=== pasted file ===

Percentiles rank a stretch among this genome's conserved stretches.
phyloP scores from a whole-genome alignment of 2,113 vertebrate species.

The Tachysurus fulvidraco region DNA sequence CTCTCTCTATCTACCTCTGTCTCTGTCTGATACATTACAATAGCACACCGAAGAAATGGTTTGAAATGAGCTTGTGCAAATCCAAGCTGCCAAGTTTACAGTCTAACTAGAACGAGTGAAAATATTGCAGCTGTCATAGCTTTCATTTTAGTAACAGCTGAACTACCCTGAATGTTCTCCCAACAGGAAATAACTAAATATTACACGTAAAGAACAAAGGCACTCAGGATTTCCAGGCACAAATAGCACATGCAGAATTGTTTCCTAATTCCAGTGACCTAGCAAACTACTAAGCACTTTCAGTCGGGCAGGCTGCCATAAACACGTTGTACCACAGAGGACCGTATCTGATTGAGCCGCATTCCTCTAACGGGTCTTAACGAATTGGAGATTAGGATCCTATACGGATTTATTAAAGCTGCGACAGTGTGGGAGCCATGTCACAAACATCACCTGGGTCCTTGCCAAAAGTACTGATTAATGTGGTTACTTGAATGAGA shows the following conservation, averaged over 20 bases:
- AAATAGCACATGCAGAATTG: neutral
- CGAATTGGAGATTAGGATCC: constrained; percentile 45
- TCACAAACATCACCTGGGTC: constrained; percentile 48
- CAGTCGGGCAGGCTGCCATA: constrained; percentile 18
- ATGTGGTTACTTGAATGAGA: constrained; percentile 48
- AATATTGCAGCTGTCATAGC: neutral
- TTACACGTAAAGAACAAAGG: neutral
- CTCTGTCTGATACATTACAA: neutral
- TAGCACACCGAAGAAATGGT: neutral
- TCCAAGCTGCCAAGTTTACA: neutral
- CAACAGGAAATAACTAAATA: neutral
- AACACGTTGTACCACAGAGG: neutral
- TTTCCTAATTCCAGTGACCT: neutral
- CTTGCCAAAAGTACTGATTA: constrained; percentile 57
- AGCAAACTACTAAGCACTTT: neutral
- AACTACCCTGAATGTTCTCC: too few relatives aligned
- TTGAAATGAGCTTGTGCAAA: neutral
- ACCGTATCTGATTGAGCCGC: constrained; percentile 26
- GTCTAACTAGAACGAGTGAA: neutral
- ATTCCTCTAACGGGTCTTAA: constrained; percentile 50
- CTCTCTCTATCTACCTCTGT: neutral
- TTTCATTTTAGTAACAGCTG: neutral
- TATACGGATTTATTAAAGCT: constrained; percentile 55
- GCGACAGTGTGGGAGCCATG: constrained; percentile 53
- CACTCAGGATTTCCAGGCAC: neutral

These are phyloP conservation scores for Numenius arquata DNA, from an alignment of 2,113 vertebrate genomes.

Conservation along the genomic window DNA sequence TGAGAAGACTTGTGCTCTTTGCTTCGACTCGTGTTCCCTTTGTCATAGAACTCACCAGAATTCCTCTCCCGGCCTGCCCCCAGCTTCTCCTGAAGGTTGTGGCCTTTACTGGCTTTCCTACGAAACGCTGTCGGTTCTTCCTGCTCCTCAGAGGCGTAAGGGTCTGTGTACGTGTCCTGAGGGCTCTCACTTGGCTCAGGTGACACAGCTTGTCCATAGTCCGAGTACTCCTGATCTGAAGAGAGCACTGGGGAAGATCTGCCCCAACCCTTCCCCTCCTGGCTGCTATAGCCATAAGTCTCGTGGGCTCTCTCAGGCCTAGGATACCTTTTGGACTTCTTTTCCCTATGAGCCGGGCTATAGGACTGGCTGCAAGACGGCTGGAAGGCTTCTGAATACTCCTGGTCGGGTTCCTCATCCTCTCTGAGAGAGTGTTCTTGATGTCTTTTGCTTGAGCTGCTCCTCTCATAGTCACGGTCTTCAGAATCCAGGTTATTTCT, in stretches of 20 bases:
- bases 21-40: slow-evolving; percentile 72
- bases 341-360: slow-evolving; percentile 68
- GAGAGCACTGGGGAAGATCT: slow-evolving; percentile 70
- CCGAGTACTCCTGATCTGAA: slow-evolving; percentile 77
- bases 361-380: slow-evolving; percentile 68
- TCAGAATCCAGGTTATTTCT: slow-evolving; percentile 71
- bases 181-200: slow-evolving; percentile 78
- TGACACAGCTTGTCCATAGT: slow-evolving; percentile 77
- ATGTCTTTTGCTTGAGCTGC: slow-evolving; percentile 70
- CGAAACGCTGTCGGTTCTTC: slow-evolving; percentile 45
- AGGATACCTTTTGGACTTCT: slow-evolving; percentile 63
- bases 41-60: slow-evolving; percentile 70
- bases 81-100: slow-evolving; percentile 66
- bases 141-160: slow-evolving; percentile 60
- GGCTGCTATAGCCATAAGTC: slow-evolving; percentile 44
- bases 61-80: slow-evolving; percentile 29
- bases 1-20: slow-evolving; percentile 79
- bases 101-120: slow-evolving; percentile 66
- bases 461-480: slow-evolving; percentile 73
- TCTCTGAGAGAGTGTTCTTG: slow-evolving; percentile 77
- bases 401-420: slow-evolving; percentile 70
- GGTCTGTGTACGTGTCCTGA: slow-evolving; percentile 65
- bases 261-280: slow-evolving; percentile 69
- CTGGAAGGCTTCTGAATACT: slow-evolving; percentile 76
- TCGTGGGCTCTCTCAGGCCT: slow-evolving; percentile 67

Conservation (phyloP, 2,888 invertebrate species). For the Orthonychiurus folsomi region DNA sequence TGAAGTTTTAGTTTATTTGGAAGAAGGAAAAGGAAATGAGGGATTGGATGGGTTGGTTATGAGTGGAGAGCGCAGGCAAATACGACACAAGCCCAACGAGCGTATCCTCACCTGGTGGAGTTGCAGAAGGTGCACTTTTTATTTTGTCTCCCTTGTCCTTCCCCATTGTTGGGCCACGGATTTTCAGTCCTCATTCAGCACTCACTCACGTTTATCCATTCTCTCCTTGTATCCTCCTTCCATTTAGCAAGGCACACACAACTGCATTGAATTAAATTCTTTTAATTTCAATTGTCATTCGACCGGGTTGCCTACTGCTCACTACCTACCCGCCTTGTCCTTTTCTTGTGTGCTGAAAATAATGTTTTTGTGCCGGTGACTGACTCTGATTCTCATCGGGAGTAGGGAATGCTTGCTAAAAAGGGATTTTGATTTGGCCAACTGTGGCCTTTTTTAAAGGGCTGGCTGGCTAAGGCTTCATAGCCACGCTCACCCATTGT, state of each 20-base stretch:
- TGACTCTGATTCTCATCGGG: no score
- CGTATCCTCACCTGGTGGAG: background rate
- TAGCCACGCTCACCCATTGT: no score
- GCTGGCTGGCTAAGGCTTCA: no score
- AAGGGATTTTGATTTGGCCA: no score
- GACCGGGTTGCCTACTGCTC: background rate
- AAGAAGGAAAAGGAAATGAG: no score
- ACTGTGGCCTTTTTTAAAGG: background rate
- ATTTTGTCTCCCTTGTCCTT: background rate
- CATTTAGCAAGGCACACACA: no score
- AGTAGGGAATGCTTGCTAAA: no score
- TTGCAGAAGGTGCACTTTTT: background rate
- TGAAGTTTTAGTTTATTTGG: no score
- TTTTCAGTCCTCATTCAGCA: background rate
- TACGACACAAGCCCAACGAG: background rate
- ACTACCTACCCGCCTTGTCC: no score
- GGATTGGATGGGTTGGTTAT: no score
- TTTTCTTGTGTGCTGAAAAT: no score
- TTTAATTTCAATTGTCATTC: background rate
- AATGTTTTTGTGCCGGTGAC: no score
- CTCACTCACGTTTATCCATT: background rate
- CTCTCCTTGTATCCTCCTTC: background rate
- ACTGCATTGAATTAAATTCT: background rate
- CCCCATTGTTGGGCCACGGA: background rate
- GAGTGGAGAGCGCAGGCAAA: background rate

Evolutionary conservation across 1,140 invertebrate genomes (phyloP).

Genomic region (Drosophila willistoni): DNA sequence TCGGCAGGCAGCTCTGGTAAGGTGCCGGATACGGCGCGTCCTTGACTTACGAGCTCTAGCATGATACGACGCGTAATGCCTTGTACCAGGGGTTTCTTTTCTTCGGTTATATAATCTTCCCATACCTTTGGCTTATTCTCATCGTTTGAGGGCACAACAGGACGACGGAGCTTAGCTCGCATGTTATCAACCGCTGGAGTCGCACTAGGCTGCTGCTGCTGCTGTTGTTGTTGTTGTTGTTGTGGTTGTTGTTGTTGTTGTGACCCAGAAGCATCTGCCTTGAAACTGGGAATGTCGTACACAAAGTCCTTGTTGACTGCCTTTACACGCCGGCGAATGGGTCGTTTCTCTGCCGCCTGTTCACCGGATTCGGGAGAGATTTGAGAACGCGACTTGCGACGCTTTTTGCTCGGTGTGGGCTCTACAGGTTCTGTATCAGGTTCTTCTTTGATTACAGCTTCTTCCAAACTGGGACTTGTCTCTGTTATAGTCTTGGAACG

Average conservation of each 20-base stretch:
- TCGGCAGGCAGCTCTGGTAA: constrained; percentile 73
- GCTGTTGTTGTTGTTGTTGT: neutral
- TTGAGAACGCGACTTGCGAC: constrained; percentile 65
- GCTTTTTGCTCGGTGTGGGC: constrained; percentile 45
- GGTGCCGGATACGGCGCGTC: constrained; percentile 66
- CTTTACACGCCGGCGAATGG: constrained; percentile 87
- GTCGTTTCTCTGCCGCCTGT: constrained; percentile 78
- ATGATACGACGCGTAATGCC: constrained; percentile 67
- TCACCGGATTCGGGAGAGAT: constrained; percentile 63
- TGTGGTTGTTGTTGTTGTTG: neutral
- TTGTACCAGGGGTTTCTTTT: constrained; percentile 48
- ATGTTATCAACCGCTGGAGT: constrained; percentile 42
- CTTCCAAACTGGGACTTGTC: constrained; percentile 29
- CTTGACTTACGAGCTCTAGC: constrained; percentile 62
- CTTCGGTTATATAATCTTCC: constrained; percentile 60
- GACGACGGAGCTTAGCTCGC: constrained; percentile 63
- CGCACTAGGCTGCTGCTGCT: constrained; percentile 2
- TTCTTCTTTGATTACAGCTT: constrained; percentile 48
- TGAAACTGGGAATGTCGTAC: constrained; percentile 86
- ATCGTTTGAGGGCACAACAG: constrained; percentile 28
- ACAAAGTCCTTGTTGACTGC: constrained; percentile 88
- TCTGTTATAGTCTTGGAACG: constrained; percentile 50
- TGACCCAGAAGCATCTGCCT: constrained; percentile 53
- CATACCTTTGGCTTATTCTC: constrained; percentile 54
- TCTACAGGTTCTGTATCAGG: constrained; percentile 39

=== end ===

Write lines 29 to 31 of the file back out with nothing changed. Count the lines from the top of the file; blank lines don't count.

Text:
These are phyloP conservation scores for Numenius arquata DNA, from an alignment of 2,113 vertebrate genomes.

Conservation along the genomic window DNA sequence TGAGAAGACTTGTGCTCTTTGCTTCGACTCGTGTTCCCTTTGTCATAGAACTCACCAGAATTCCTCTCCCGGCCTGCCCCCAGCTTCTCCTGAAGGTTGTGGCCTTTACTGGCTTTCCTACGAAACGCTGTCGGTTCTTCCTGCTCCTCAGAGGCGTAAGGGTCTGTGTACGTGTCCTGAGGGCTCTCACTTGGCTCAGGTGACACAGCTTGTCCATAGTCCGAGTACTCCTGATCTGAAGAGAGCACTGGGGAAGATCTGCCCCAACCCTTCCCCTCCTGGCTGCTATAGCCATAAGTCTCGTGGGCTCTCTCAGGCCTAGGATACCTTTTGGACTTCTTTTCCCTATGAGCCGGGCTATAGGACTGGCTGCAAGACGGCTGGAAGGCTTCTGAATACTCCTGGTCGGGTTCCTCATCCTCTCTGAGAGAGTGTTCTTGATGTCTTTTGCTTGAGCTGCTCCTCTCATAGTCACGGTCTTCAGAATCCAGGTTATTTCT, in stretches of 20 bases:
- bases 21-40: slow-evolving; percentile 72